SAN FRANCISCO -- Providing a sneak preview of its future technology roadmap, Intel Corp. here today will announce development of the world's fastest transistor--a building block device that will enable the company to build 10-GHz microprocessors by 2005.
In a technical paper presented at the International Electron Device Meeting (IEDM), Intel will describe its transistor, which is based on 0.07-micron design rules and capable of 0.5-picosecond switching speeds. The transistor is also said to be the world's smallest in terms of size and gate-oxide length.
The Santa Clara, Calif.-based chip giant has developed this transistor in the laboratory, but the device will not become a commercially viable building block until 2005, said Rob Willoner, market analyst for the Technology and Manufacturing Group at Intel. "The transistor is a 0.07-micron device, which will move into production in 2005," Willoner said in an interview with SBN prior to the IEDM presentation.
The transistor provides a glimpse of the company's future microprocessor roadmap. "Every two years, we introduce a new [process technology]," Willoner said. "We also want to show that Moore's Law is valid until the middle of the decade."
The Intel official was referring to the popular axiom in the semiconductor business, which states that the transistor count in a device will double every 18 months. But other observers believe that chip makers must surpass the performance levels of Moore's Law in order to solve the bandwidth bottlenecks in the network.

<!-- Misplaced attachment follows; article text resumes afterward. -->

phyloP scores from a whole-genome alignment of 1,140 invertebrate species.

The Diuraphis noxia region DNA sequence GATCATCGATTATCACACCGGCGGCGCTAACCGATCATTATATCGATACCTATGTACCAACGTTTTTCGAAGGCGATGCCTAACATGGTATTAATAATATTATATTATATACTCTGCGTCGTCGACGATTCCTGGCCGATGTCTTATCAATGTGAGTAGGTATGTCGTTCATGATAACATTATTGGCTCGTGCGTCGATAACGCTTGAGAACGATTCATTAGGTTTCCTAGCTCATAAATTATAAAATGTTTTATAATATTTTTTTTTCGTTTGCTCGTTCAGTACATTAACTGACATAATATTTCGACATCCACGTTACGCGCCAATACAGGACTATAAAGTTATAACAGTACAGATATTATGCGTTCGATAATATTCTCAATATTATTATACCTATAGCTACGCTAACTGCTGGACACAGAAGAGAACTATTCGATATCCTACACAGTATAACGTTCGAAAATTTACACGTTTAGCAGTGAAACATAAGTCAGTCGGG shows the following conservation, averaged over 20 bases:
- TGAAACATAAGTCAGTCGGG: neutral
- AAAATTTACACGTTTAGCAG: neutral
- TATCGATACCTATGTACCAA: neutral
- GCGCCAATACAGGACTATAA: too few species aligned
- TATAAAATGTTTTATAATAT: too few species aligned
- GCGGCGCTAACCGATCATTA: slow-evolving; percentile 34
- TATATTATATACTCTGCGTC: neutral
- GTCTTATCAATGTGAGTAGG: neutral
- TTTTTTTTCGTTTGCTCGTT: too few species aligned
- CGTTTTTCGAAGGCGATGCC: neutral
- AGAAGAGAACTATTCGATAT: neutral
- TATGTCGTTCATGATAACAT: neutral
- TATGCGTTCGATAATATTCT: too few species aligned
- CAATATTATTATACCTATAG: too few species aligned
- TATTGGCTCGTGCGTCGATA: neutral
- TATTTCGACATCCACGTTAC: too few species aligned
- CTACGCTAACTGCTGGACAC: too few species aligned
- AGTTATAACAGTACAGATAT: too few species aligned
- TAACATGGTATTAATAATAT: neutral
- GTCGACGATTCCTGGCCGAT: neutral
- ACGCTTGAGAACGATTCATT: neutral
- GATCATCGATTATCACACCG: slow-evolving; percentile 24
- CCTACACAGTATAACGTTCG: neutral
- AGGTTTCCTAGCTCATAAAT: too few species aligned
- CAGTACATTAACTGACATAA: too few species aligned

In any event, Intel is on the fast track in chip design. At present, Intel's fastest processor--the new Pentium 4--is a 1.5-GHz chip based on a 0.18-micron process technology. The chip also boasts some 42 million transistors on the same device.
In 2001, the company plans to move production of ICs down to 0.13-micron process technology. In this technology node, Intel will also incorporate other new and advanced technologies, including copper-interconnects and low-k dielectrics. And by 2003, it hopes to take a step the next step in its technology target-0.1-micron.
Then, in 2005, it will move to 0.07-micron, enabling the company to develop processors at clock speeds of 10-GHz and beyond. "A [40-GHz processor] will be able to perform 400 million calculations in the blink of an eye," Willoner said "A 10-GHz processor will be able to perform supercomputer-like functions on a desktop for as little $1,500," he added.
Desktop computers with 10-GHz processors will open the door for a range of new and advanced functions, such as face recognition, natural language translation, among others, he added.
According to Intel, a 10-GHz processor will pack 400 million transistors on the same chip. Each transistor will have a 0.5-ps switching speeds. Propelled by 1-volt or below power supply, the transistor will also feature a gate-oxide length of 0.8-nm.
To achieve the 0.07-micron node, Intel re-iterated its plans to migrate from conventional optical lithography tools to extreme ultraviolet (EUV) technology. In fact, Intel is part of U.S.-based Extreme Ultraviolet LLC consortium, a group that is dedicated to develop this technology. The consortium also includes Motorola, Advanced Micro Devices, and U.S. Department of Energy's national laboratories.